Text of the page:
are likely to be watching. Verizon must choose whether it will invest its media dollars to underwrite such content. Child characters should not be used for 'shock value,' and supporting a show that makes children participants in that kind of vulgarity
directly calls into question Verizon's corporate standards
The PTC recently documented that broadcast TV shows are more frequently using children to say explicit language and put them in adult situations, a trend that The Mick continues.
As the internet censorship bill continues its progress through Parliament, news websites have been noted a few opinions and sound
A couple of weeks ago David Kaye, the UN's Special Rapporteur on the promotion and protection of the right to freedom of opinion and expression, wrote to ministers to warm them that their proposals could breach international law . In his
letter, he said:
I am concerned that the age-verification provisions give the Government access to information of viewing habits and citizen data. Data provide to one part of government can be shared with other parts of government and private sector companies without a
person's knowledge and consent.
He also warned:
While I am cognizant of the need to protect children against harmful content. I am concerned that the provisions under the bill are not an effective way for achieving this objective as they fall short of the standards of international human rights law.
The age-verification requirement may easily be subject to abuse such as hacking, blackmail and other potential credit card fraud.
He also expressed concern at the bill's lack of privacy obligations and at a significant tightening control over the Internet in the UK.
Murray Perkins, a senior examiner with the BBFC, has indicated that the depiction of violent and criminal pornographic acts would be prohibited both online and off, in accordance with the way obscenity laws are interpreted by British prosecutors.
And the way British prosecutors interpret obscenity laws is very censorial indeed with many totally mainstream porn elements such as squirting and fisting being considered somehow obscene by these government censors.
Jim Killock, executive director of the Open Rights Group, said in an earlier statement the legislation would lead to unprecedented censorship. He noted:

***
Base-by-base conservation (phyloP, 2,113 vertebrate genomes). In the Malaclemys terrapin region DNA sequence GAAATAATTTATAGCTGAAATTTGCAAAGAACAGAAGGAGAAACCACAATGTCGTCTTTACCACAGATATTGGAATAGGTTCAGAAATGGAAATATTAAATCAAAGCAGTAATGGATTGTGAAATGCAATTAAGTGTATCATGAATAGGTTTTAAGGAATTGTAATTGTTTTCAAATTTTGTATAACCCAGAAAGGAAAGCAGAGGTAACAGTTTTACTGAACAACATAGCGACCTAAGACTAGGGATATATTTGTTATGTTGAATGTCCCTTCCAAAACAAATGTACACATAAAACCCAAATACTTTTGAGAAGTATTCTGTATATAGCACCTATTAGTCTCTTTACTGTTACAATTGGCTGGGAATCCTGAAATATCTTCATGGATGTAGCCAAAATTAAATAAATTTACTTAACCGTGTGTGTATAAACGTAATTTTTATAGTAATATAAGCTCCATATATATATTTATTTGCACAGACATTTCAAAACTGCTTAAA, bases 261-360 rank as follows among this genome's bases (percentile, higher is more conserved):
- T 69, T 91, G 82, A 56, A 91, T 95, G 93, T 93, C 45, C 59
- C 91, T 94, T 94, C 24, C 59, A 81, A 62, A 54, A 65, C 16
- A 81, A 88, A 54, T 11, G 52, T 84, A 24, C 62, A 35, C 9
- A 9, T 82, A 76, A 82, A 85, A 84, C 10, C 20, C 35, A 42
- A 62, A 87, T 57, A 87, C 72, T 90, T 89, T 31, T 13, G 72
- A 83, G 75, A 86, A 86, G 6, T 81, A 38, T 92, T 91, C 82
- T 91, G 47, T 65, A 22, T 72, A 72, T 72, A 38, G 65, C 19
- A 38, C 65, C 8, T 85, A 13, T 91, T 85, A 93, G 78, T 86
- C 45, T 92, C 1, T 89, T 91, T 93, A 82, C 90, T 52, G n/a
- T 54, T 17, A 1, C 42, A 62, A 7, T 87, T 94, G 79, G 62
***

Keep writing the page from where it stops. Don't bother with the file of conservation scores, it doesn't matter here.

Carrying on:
Once this administrative power to block websites is in place, it will invariably be used to censor other content.
Of course pro-censorship campaigners are delighted. Vicki Shotbolt, chief executive officer for Parent Zone, gloated about the end of people's freedom to access porn.
This isn't about reducing anyone's freedom to access porn. It is simply bringing the online world more in line with the offline.
= Europe has voiced legal doubts about the current regime of ISPs defaulting to internet censorship unless
subscribers actively choose to opt out of the censorship. So now the government has introduced a new clause into the Digital Censorship Bill currently in the House of Lords explicitly enabling ISP network level website blocking.
Thomas Ashton, a minister from the DCMS has tabled the following amendment:
(1) A provider of an internet access service to an end- user may prevent or restrict access on the service to information, content, applications or services, for child protection or other purposes, if the action is in accordance with the terms on which
the end- user uses the service.
(2) This section does not affect whether a provider of an internet access service may prevent or restrict access to anything on the service in other circumstances.
Germany has decided to abolish a law which censors criticism of foreign leaders.
After the spectacular attempt at censorship by Turkey's president Erdogan, international heads of state will no longer be able to ask the German government to prosecute people deemed to have offended them under an obscure passage of German law.
Comic Jan Boehmermann sparked a diplomatic row between Ankara and Berlin when his insulting and satircal poem aired on German television last March. It described Erdogan as stupid, cowardly and uptight before descending into sexual references and
language later described by judges in Hamburg as abusive and libellous content . The outraged Turkish leader filed a complaint with German prosecutors on the basis of lese majeste.
German ministers have now agreed to scrap a line of the penal code known as lese majeste , which prohibits insulting the representatives of international governments. Justice Minister Heiko Maas called the law outdated and unnecessary .
The idea of lese majesty arose in an era long gone by. It no longer belongs in our criminal law.
The Bundestag lower house still has to confirm the law change.
Insulted foreign leaders can still pursue their own libel and defamation cases, in the same way as anyone else.
State senators and representatives in South Dakota unanimously passed Senate Concurrent Resolution 4 , declaring that pornography is a public health crisis leading to a broad spectrum of individual and public health impacts and societal harms.
In all, 50 legislators voted for the bill, with the sponsor Senator Jenna Netherton saying that South Dakota should join other states in trying to educate the public about the harms of porn and prevent children from watching it.